MARCUS WENT BACK to the Poplar's photography studio. A niggling suspicion would not have allowed him peace of mind had he not gone. Just because the suspects had already been there didn't mean they wouldn't return. After all, their first search had been a failure. Logically, that did not make sense. It was baffling to him why they hadn't found the film. It wasn't as if the roll was locked up in a safe. They might have assumed the film would already be developed; that prints would be displayed, waiting for them to come along and take. There was also the possibility that the suspects had been looking for digital memory sticks instead of rolls of film. They might not be familiar with what might be termed old-fashioned picture taking.
Marcus also wondered if there'd been other evidence, something that they did find. Being a photographer, Clifford might very well have shot a lot more than the one roll of film. Camera buffs had to be prone to snap pictures off left and right. Should that be the case, the suspects could very well have succeeded in their search and would have no reason to return.
Actually, it was not known how many persons had been to the studio. Fingerprints were all over the place. There was no telling which belonged to the Poplar's clients, and which to their killers. There was also the possibility that those killers might have worn gloves, leaving only the prints of innocent people to be found.
As he pulled his Chrysler to a stop directly in front of C. & J. Photography's entry door, Marcus was surprised to see it wide open. From behind the steering wheel of his 300C, it was very obvious that the studio was gutted. Not only the photo equipment and furnishings were gone, but interior walls as well. It wasn't only that suite. The entire horseshoe-shaped building was in the same condition. Seeing two construction workers emerge from a doorway down the row at the corner, the curious Detective went to find out what was going on.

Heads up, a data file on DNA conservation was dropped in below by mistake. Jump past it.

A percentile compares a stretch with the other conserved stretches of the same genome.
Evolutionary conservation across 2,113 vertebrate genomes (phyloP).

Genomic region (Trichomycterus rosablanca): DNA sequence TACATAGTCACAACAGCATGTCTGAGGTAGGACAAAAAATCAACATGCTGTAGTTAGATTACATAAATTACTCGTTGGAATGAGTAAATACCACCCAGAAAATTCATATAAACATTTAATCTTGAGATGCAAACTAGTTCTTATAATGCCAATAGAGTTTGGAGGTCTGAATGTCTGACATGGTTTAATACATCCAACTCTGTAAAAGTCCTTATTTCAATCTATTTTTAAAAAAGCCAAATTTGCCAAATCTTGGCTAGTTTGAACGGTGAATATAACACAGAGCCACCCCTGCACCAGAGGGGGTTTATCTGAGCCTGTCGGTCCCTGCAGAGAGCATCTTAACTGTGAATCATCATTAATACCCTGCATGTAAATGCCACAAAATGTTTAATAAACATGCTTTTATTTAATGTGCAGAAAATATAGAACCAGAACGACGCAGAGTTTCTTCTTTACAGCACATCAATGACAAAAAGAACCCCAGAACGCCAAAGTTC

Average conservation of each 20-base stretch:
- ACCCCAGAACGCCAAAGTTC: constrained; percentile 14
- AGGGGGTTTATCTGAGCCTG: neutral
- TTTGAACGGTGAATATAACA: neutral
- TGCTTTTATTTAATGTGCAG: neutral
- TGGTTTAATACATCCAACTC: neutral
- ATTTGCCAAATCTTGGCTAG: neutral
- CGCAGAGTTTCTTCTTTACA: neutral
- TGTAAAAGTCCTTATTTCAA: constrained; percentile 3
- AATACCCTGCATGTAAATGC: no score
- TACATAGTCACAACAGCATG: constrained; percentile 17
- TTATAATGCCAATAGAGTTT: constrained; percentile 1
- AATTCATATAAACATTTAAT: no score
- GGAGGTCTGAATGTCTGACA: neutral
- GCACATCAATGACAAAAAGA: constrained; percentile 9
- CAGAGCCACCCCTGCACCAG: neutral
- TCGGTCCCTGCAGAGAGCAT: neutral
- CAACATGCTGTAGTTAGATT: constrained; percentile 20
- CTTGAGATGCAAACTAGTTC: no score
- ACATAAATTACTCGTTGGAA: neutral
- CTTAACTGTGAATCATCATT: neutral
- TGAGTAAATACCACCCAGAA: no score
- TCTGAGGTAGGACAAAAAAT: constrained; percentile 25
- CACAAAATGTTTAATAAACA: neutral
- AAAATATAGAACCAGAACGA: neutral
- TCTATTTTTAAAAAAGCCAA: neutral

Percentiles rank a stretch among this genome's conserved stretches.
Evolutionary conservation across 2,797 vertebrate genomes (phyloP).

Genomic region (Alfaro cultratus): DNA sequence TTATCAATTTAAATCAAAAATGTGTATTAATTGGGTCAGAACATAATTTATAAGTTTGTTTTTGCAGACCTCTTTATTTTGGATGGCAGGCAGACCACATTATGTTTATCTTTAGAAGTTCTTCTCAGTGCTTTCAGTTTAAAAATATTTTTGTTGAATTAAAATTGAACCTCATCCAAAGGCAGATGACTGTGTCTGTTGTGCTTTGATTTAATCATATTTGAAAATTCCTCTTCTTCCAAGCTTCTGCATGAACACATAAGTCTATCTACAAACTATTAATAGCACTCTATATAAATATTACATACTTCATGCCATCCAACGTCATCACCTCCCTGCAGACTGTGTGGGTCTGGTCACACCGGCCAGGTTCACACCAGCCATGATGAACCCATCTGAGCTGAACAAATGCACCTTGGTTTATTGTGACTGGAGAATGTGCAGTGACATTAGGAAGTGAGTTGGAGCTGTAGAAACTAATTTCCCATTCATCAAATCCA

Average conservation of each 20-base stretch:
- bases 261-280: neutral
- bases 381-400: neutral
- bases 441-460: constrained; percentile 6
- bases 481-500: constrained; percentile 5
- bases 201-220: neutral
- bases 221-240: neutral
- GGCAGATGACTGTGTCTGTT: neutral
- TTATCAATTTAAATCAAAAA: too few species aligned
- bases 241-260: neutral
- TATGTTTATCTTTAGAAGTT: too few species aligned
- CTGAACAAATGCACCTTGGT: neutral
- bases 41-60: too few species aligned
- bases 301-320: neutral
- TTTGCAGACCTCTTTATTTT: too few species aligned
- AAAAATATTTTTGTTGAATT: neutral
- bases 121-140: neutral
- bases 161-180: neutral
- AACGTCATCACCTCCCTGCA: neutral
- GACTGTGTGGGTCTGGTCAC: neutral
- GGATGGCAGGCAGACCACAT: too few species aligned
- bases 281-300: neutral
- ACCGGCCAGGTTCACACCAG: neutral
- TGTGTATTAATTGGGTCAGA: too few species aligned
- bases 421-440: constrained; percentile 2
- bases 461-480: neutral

"Excuse me..." By way of introducing himself, he flipped open his I.D. folder to expose his credentials. "What's going on here?"
Squinting at the glossy card, Edmund Rice shrugged. "Guess it ain't a secret. The motel's being torn down, and the used materials sold off. Gonna be a convenience store built here."
Now that wasn't at all convenient to the investigation. "I'm assuming the tenants were notified?"
The other man spoke up. "I read about the photo people being killed in a hit and run accident," he said. "The boss told me this place," gesturing at their surroundings, "would be cleared for demolition by day before yesterday. Everyone was to have vacated by then."
"Were they out? Lock, stock, and whatever?"
"Yeah, except for the photo place. Stuff from there is cleared out now, though."
"Not us is all I know." Edmund grew thoughtful. "Wait a minute. I remember Stella, the boss, complaining in the office after she hung up the phone. Something about a nitwit trashing expensive equipment."
"Could she have been talking to Skip Poplar?"
"I can tell you something about it," Don Copeland interjected. "When I got here this morning, half an hour early, there were two pickup trucks backed up to the photography studio door. A couple of guys were loading the equipment and furniture. When I questioned them about it, one of them showed me a signed receipt. Believe it or not, they bought thousands of dollars worth of stuff, for $59.75."